Coincidentally, I heard about the scandal while at a teaching His Holiness gave in Central Park, and I was at that teaching because my teacher, Geshe Michael, had recommended that I go. His Holiness had been teaching Master Kamalashila's short book on meditation, and I'd been to all the classes he'd given, and so it seemed natural to go to the teaching in the park. If Geshe Michael is such a cult leader, it's surprising to me that he sent me to go see another teacher. If he's a non-Buddhist, why send me to hear teachings from a Buddhist teacher?

So, your thesis is that because he sent you to attend a public teaching with HHDL, in thee middle of a crowd, that makes him beyond suspicion. Makes a lot of sense in your mind, I'm sure.

I'll tell you why. Because what I heard His Holiness say sounded a lot like what I heard Geshe Michael say. And when I went to other teachings by His Holiness later, I had the same experience. I've never heard His Holiness say a single thing that disagreed with what Geshe Michael taught me.

You seem to be forgetting all the other things MR says and does that are the opposite of what HH says and does.

Geshe Michael was a very weird experience for me when I first met him, and he continues to be. My initial reaction to him was that he looked funny, and I didn't like the way he talked. I was at the teaching because my girlfriend at the time was a student of his, and had invited me. There were all kinds of things that struck me as weird—the small circle of students who always had to sit close to him, all the pretty girls who seemed to want to be near him. Especially after my experience with Sogyel Rinpoche, I was extremely skeptical about all this.

Well, you should. We all know what happened to Christie.

And yet at the same time, his teachings helped me. Sogyel Rinpoche's teachings in impermanence had given me permission to let go of my anger about things people I love had done, because there simply isn't time to square things up. Either you love the person, or you don't. If they do something you don't appreciate, deal with it then, and then let it go. Don't hold grudges. Don't allow mental afflictions to separate you from those you love. That was what I took away from Sogyel Rinpoche's teachings.

A lot of people from the church of Scientology say that their teachings help them. What are you trying to prove?

Geshe Michael's teachings built on that. Don't be afraid of being taken advantage of, because that's impossible. Nobody can ever take advantage of you.

You really should put your feet on the ground. Tell that to rape victims.

Don't tell small lies to avoid a truth that you think will have unpleasant consequences when it is revealed, because the small lies _cannot_ prevent the unpleasant consequences. They will come, or not, whether you lie, or not. Seek out opportunities to be kind to perfect strangers. Greet people with an open heart.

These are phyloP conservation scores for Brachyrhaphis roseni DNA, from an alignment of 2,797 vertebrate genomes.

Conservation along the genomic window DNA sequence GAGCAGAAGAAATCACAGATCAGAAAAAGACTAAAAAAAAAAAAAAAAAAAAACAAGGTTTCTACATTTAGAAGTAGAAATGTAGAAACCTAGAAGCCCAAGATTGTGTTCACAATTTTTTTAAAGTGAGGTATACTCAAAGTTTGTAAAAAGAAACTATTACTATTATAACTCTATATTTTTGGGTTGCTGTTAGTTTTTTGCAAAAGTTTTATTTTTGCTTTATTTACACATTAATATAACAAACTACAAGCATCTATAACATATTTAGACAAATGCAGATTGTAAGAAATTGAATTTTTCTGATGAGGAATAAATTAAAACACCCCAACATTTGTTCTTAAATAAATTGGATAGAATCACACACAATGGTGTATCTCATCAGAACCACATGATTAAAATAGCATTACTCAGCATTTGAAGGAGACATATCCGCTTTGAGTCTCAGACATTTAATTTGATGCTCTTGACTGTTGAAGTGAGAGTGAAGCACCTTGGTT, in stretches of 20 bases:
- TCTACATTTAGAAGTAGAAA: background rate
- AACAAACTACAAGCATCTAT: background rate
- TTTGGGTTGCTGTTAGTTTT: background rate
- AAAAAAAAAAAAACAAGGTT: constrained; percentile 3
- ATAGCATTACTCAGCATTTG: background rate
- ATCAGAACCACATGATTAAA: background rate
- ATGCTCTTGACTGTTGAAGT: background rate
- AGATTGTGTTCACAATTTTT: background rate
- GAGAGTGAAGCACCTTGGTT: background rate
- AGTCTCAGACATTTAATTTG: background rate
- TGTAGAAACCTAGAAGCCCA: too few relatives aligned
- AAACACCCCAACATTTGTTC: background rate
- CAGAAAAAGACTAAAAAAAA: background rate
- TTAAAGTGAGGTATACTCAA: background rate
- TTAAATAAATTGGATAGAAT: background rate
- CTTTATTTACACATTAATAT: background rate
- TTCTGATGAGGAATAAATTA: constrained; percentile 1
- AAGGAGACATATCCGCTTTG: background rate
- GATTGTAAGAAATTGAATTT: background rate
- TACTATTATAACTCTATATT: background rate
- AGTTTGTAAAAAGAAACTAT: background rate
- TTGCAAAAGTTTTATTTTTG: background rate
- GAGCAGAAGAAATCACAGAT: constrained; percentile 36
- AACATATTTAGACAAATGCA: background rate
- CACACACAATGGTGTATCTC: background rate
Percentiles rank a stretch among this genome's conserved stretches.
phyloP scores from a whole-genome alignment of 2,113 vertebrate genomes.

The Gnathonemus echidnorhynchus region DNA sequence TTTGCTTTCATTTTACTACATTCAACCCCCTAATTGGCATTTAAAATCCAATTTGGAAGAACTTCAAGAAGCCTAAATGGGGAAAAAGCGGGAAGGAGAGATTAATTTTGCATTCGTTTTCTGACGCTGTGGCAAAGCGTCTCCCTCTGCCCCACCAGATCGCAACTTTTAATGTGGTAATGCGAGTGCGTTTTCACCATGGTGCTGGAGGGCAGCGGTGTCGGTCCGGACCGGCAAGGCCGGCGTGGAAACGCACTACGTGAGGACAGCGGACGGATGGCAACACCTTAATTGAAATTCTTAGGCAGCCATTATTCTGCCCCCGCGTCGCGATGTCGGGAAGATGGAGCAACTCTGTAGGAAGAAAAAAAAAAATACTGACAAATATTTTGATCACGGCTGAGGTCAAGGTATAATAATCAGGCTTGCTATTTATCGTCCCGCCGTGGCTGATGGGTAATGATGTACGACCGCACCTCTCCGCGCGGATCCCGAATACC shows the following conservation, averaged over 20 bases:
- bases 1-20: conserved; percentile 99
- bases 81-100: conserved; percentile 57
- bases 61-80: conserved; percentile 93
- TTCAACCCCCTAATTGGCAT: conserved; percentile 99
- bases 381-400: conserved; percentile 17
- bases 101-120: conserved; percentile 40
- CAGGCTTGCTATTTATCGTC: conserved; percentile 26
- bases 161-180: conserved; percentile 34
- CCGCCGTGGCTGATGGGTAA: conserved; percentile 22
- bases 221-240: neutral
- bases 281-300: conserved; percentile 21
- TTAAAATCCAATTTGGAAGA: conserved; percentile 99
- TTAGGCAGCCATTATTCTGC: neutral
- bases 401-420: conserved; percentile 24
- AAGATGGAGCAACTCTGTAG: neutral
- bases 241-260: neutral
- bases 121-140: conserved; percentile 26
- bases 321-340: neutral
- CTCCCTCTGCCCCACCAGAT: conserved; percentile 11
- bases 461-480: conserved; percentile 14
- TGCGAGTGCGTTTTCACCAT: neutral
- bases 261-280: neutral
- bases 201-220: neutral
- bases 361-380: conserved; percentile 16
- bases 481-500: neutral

Agree. Also, telling big lies as claiming to have accomplishments one doesn't have is also very nasty and a serious samaya breach.

Geshe Michael gave me my vows, and my vows have been an important part of my current happiness.

And you are defending it. I'm really sorry for you and hope you can distance yourself from MR while keeping a peaceful heart.

Many times in my life I have made choices based on those vows, and the fact of the vows freed me to make the choice that I wanted to make, instead of the choices that I thought were expedient.

Then MR should look up to you. He wasn't able to keep his vows. He should have disrobed before getting a woman.

If I had not met Geshe Michael, and had continued down the road I was on before I met him, I would now be a bitter and unhappy person. Not only has Geshe Michael's teaching enriched my life, but it's enriched the lives of my family members. He taught me how to heal my relationship with my father, which was full of anger and resentment even after Sogyel Rinpoche's teaching—Rinpoche taught me what to do about my own anger, but not how to do it.

That's your merit, friend, not his. I'm sure he also received many excellent teachings but didn't gave them as good use as you did.

Because of my skepticism about Geshe Michael's inner circle, I watched them pretty closely, and I watched his interactions with them. I don't know what kind of interpersonal interactions they have had because those tend to be private, but my experience of the inner circle is that they are there because that's where they want to be. They follow him closely because they want to. He doesn't discourage them from doing so, and he tries to find useful things for them to do, but if I had to characterize their impact on his life, I would say that they are a big hassle for him. He's put quite a lot of effort into creating a private space where his inner circle doesn't go, so that he can have time to himself for his practice, and for the intellectual works that he does (e.g., translations, and preparing for teachings, and writing books).